7 pages
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2850 words
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By Comparison With The Other Factors, Evaluate How Important Stakeholders Are In Strategic Management.

December 13, 2012
The first intention of this paper is to give a clear understanding of key terms used
throughout, helping illustrate their meanings and importance.
Strategy: Johnson et al (2005, p9) argues, Strategy is the direction and scope of an
organisation over the long term, which achieves an advantage in a changing environment
through its configuration or resources and competences with the aim of fulfilling
stakeholder expectations.
I feel that this gives a clear understanding to the term, as it involves the four key areas
every organisation needs to manage; firstly, what areas the business wishes to operate
within, i.e. that markets and its activities. Secondly, creating the advantage, the selling
point, while recognising the environment it operates within is constantly changing.
R Lynch (2006, p7) concurs with time being an important feature of strategy, while
developing a competitive advantage. Thirdly, the reliance on resources to create the
advantage combined with the skills and knowledge to apply them. However, while I agree
that the aim of strategy is to fulfil stakeholder expectations, I do not believe this is
applicable for all stakeholders, this is confirmed by A Crane and D Matten (2004, p50)
who state that a stakeholder is harmed by, or benefits, from the corporation. This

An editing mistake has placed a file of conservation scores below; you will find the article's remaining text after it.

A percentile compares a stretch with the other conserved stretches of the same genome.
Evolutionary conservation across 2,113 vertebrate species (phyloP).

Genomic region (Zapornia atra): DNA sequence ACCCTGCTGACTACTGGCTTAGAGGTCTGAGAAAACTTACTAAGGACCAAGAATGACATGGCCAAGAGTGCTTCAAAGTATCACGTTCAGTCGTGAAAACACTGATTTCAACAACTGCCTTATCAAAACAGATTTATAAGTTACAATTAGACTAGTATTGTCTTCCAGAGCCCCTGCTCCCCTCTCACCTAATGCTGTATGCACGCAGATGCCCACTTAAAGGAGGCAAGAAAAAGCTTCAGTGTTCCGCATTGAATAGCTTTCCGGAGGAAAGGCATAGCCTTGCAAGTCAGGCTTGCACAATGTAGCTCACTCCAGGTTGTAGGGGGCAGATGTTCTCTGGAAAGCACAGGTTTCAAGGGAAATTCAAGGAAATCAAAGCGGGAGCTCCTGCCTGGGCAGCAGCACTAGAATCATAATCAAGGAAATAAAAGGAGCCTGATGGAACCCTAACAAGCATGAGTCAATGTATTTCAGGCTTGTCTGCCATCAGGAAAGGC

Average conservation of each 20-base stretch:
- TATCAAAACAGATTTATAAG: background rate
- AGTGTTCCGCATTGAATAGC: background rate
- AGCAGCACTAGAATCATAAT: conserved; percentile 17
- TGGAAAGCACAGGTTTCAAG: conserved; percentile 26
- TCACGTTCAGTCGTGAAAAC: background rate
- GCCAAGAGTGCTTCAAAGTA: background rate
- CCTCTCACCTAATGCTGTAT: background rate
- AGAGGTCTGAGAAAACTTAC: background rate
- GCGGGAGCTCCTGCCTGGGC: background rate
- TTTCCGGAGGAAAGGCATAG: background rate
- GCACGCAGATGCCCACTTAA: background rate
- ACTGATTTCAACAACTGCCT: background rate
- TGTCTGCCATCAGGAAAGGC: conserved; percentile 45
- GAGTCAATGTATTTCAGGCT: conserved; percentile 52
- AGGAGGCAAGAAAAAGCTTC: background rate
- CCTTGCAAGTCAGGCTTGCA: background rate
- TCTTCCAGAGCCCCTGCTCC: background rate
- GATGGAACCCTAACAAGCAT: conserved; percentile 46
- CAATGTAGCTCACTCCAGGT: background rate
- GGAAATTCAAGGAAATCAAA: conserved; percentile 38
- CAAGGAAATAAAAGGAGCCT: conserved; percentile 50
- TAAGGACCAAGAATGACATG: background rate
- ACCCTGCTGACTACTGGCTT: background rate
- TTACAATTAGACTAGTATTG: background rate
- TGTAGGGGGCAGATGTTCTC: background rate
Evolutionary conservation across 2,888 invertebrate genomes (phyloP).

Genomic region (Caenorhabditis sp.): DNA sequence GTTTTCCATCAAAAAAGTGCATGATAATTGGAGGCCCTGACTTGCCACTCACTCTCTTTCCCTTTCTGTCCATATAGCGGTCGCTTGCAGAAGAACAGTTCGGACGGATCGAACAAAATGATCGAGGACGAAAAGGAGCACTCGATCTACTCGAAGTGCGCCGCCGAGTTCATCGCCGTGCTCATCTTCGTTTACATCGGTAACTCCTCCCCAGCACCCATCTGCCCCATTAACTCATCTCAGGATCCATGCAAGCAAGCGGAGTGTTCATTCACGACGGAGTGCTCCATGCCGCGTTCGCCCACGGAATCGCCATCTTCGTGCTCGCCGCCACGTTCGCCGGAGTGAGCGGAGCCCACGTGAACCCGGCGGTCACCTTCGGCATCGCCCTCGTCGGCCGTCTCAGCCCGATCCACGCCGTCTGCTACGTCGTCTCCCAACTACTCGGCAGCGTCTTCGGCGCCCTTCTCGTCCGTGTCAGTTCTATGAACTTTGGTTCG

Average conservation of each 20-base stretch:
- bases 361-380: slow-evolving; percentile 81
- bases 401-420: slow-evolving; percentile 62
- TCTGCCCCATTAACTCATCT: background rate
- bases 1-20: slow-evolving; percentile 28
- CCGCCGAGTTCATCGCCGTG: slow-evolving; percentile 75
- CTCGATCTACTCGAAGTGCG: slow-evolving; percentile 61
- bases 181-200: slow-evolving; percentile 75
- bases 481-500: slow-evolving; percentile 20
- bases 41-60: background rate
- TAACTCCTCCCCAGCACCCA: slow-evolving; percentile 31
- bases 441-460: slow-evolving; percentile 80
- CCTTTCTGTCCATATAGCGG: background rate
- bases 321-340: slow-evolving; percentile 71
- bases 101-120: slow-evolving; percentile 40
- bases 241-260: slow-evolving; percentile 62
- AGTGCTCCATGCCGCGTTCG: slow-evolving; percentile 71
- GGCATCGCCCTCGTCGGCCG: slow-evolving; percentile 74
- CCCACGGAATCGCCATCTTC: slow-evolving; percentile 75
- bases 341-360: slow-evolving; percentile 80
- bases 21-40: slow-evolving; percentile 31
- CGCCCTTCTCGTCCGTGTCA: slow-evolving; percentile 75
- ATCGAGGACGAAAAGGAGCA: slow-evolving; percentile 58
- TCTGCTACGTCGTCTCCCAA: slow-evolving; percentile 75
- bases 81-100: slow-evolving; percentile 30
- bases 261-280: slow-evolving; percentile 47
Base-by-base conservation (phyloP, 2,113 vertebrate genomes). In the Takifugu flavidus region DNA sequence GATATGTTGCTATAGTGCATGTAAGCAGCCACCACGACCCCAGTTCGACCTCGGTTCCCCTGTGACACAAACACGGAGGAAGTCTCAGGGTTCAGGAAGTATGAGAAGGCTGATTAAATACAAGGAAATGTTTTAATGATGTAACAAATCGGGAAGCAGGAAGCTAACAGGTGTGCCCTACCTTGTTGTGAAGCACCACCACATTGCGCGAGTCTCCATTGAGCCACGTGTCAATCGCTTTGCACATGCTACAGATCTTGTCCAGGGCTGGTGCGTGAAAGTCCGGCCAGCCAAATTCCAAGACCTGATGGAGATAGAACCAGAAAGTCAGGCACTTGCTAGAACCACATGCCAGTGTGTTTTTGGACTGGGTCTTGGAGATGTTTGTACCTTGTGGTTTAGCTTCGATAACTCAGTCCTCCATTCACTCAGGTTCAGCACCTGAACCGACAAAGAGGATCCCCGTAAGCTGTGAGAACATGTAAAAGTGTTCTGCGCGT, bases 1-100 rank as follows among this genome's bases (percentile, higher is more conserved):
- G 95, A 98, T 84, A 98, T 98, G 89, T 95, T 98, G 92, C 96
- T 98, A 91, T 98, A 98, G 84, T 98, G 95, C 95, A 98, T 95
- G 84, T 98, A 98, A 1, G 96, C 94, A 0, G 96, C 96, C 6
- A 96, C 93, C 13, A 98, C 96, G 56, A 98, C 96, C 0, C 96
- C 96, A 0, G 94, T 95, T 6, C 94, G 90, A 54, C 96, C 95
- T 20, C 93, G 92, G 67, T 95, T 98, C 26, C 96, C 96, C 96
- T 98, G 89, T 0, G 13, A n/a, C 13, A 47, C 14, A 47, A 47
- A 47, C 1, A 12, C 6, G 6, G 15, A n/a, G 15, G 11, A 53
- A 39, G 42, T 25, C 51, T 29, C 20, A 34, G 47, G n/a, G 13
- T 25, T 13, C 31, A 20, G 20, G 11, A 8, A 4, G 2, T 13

demonstrates that a strategy can adversely affect stakeholders, even if they have no prior
awareness or expectation of an organisations strategy.
This definition of stakeholders is generated by A Crane and D Matten (2004, p50) from
using Freeman (1984) original definition and applying Evan and Freeman (1993)
suggestion of principle of corporate rights and principle of corporate effect. This adapted
definition will apply to this paper as it makes clear that for even the same company; the
range of stakeholders can differ when undertaking different projects or tasks.
My applied definition of Strategic management is also provided by Johnson et al (2005,
p16), as it brings together three key concepts, strategic position, strategic choices, and how
to turn strategy in to action, which all interlink. This is important as I believe there is no
set route when implementing strategic management in practice, so the ability for the
strategic management process to be represented as free flowing, is essential.
Initially we shall examine the factors of strategy, as identified in the definition and
highlight the relative importance of each. A case study, sourced from R Lynch (2006) will
be used as a contextual illustration. The long term direction and scope of the organisation,

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